December 6, 2023 | Alumni
Stargazer’s guide to the galaxy: Alum Stuart Heggie’s legendary deep space photos
By David Goldberg
Stuart Heggie with a telescope in one of his observatories on his farm in Western Ontario.
The 1970s were an exciting time for space exploration. People walked on the moon, satellites photographed close-ups of the outer planets and a teenaged Stuart Heggie (BSc 1982) attended a lecture by famous astronomer, the late U of T Professor Emeritus Tom Bolton.
The interaction inspired Heggie to study at the Department of Astronomy (now the David A. Dunlap Department of Astronomy & Astrophysics), and so began one astronomer’s journey to become a world-renowned astrophotographer.
“I wanted to be sitting with the best of the best to test my mettle,” says Heggie, about his choice to attend U of T.
Heggie honed his astronomer skills with the telescopes atop McLennan Physical Labs and spent summers analyzing deep space photographs for the department’s research.
Heggie gives back to U of T for future generations
As an alum and annual donor, Heggie gives back to U of T so future generations can access the same quality of world-class resources he had more than 40 years ago.
“If we want U of T astronomy students exposed to as many important experiences as possible, donors need to be part of the solution,” he says.
After graduating with his honours bachelor of science degree as a member of New College in 1982, Heggie earned his MBA at York University. He built a successful career in business consulting but says sometimes those jobs felt like just a means to fund his true passion — astrophotography.
Heggie captures most of his images via two observatories he built on his farm near Goderich, Ontario. His shots of galaxies, nebulae and mysterious cosmic gases have been featured by the Royal Greenwich Observatory and the American Museum of Natural History, among other esteemed platforms and publications.
“I’ve always felt astrophotography is the marketing arm of NASA and other space programs, building up excitement for what’s out there,” says Heggie, who sits on the board of the Royal Astronomical Society of Canada.
“Possibly the most amazing night sky I ever photographed was a stunning display of the Northern Lights that occurred in the fall of 2002. I was outside my home with my old film camera and a cellphone jammed against my ear, yelling at my friends to get outside and look up.”
The world of astrophotography is evolving faster today than ever before, Heggie says. Camera tech is changing almost monthly, and taking pictures of space has never been more accessible.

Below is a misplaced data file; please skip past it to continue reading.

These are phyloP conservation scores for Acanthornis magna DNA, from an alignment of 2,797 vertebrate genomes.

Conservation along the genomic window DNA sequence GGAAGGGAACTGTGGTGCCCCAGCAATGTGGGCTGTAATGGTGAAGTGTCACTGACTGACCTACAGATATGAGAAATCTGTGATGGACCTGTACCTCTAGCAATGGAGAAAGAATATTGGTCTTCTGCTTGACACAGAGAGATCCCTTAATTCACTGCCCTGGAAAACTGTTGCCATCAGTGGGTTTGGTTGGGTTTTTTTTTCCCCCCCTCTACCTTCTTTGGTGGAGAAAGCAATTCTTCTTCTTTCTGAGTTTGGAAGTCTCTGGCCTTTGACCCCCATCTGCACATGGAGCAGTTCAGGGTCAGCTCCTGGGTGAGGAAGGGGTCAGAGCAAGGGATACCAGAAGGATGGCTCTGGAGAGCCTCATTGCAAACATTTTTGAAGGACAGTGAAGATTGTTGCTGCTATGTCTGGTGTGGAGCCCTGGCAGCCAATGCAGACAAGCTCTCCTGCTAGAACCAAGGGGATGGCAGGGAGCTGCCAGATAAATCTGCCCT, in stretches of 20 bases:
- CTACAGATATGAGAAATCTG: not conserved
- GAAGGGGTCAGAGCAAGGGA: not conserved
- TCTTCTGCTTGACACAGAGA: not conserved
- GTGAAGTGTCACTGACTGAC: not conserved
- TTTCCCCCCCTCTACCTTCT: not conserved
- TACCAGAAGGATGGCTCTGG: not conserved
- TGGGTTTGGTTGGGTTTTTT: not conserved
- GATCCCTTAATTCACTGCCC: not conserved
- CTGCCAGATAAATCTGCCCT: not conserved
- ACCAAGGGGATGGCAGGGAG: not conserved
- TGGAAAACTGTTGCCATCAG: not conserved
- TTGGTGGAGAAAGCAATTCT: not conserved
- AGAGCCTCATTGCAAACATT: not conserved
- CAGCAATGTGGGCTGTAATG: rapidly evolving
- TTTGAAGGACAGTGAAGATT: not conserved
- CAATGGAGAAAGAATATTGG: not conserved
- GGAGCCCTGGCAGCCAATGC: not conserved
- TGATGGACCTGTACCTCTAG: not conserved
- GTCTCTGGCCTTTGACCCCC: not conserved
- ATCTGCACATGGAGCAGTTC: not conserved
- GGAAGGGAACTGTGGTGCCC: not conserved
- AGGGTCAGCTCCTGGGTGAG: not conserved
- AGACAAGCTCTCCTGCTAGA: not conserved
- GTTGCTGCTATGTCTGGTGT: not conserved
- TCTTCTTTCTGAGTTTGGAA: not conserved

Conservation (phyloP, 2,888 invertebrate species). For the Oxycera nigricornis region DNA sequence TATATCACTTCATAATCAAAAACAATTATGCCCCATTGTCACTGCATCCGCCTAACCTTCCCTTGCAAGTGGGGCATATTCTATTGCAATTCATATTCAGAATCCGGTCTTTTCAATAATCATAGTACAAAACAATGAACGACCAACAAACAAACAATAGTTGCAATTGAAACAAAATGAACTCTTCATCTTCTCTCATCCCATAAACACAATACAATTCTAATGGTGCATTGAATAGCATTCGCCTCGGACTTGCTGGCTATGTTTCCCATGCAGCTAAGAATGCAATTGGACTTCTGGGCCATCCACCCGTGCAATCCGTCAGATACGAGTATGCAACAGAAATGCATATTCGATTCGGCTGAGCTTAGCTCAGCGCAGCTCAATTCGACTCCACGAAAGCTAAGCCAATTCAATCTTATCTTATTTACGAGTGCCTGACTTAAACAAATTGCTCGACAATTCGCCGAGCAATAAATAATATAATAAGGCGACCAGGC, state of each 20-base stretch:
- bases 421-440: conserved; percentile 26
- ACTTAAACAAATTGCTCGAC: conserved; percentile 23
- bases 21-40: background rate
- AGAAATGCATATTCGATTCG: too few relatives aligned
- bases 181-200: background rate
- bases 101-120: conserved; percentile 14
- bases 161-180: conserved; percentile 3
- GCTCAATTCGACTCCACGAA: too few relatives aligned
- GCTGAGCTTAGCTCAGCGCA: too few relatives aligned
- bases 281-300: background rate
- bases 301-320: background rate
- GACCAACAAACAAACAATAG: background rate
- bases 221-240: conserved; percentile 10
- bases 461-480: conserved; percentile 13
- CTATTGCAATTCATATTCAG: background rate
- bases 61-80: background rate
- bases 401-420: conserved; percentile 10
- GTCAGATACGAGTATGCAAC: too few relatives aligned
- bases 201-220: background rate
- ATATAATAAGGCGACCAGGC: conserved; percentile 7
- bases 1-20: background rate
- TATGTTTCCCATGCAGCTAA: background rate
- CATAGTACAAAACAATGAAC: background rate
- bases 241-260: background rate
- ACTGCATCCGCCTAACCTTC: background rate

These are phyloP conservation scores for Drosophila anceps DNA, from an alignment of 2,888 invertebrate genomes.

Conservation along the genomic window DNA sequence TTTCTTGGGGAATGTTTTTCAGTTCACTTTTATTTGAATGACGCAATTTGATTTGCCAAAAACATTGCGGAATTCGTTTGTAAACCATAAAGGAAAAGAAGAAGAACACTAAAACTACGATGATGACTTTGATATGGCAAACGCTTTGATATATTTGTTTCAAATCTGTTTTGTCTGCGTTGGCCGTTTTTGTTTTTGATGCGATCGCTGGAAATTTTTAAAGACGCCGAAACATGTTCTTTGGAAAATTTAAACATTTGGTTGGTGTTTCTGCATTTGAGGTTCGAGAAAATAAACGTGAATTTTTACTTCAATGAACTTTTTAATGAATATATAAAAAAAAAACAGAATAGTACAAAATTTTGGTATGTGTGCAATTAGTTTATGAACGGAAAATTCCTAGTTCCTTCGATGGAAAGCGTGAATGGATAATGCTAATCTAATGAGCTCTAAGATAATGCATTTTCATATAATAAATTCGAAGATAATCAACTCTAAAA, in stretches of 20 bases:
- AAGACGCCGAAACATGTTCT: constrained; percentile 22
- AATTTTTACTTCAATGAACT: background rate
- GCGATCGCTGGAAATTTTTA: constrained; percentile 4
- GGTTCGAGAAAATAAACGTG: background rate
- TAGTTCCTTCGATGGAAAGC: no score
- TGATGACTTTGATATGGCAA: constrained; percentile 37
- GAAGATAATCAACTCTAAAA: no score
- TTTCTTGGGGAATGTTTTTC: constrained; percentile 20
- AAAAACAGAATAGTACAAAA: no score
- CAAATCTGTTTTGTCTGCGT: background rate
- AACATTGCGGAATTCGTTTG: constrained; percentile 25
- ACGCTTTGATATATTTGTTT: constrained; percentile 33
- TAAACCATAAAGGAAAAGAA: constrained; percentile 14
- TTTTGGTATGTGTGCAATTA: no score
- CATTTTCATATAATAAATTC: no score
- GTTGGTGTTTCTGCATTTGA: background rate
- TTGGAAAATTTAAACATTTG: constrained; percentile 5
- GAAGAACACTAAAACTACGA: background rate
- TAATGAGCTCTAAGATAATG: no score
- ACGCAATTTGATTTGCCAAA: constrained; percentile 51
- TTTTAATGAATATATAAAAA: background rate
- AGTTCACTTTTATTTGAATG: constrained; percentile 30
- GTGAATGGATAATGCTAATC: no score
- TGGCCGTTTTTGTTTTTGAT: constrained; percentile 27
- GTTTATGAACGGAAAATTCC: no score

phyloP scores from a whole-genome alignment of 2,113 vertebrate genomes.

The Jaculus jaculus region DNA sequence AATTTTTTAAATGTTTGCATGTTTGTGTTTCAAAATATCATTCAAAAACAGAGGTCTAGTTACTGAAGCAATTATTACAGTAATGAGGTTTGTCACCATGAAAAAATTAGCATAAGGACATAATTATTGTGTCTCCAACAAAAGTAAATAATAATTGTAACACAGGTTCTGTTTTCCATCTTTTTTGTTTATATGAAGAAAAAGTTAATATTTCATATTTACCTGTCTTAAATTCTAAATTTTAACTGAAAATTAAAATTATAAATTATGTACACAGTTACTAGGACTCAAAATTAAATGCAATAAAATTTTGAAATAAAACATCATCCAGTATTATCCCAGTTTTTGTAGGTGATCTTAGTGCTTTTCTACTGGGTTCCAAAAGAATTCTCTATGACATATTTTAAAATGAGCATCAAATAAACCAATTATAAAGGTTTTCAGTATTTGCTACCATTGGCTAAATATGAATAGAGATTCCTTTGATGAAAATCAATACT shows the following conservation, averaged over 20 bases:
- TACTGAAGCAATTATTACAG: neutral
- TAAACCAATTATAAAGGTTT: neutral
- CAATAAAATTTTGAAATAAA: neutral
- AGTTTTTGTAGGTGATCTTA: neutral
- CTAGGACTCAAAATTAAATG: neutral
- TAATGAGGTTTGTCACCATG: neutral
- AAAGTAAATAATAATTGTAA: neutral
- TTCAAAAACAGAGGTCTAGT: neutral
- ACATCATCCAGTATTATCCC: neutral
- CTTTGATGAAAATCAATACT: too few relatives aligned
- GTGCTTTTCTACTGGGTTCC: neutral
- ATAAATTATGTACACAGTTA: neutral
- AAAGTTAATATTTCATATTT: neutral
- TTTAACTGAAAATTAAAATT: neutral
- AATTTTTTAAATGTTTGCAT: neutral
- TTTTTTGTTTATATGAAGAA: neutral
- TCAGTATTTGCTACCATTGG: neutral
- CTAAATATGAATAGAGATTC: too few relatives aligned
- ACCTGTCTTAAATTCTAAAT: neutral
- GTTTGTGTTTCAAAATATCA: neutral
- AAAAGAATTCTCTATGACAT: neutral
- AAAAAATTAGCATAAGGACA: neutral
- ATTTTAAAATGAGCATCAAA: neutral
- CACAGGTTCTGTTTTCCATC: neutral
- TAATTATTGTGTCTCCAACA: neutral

“I think the biggest error beginners make is thinking they need a big, expensive telescope to do this. Experienced imagers will say you should prioritize a great mount, a good camera and then a telescope that gives you the field to photograph the things you find interesting. A poor mount renders everything else moot since you’ll have blurry or trailed stars,” he says.
One of Heggie’s most demanding projects was a four-panel mosaic of the Veil Nebula captured over 67 hours of exposure time and meticulous stitching together of images. When he’s working on projects like that, Heggie is reminded of his years on St. George Campus, when he studied stacks of photos of distant galaxies and lonely stars.
“University will change you forever in a way you probably can't put your finger on, but one day, decades from now, you're going to suddenly realize that every problem you solved, every reaction you had to a new experience and your success in dealing with it, was a function of your undergraduate training,” says Heggie.
Heggie has captured pictures of millions of stars but there’s one cosmic image that’s eluded him so far — a total solar eclipse — and soon he’ll have a chance to cross it off his bucket list.
On April 8, 2024, a total solar eclipse will be visible across large swaths of Ontario, Quebec and Atlantic Canada. Heggie’s already testing his best equipment for solar photography and planning how to beat the crowds that will book every hotel room in the path of totality.
Heggie recalls a fellow astronomer who advised him to leave his camera at home for his first total solar eclipse so he wouldn't miss it while fiddling with computers and camera settings.
“Imagine if you missed that moment,” says Heggie.
But you can bet Heggie will be there with a camera.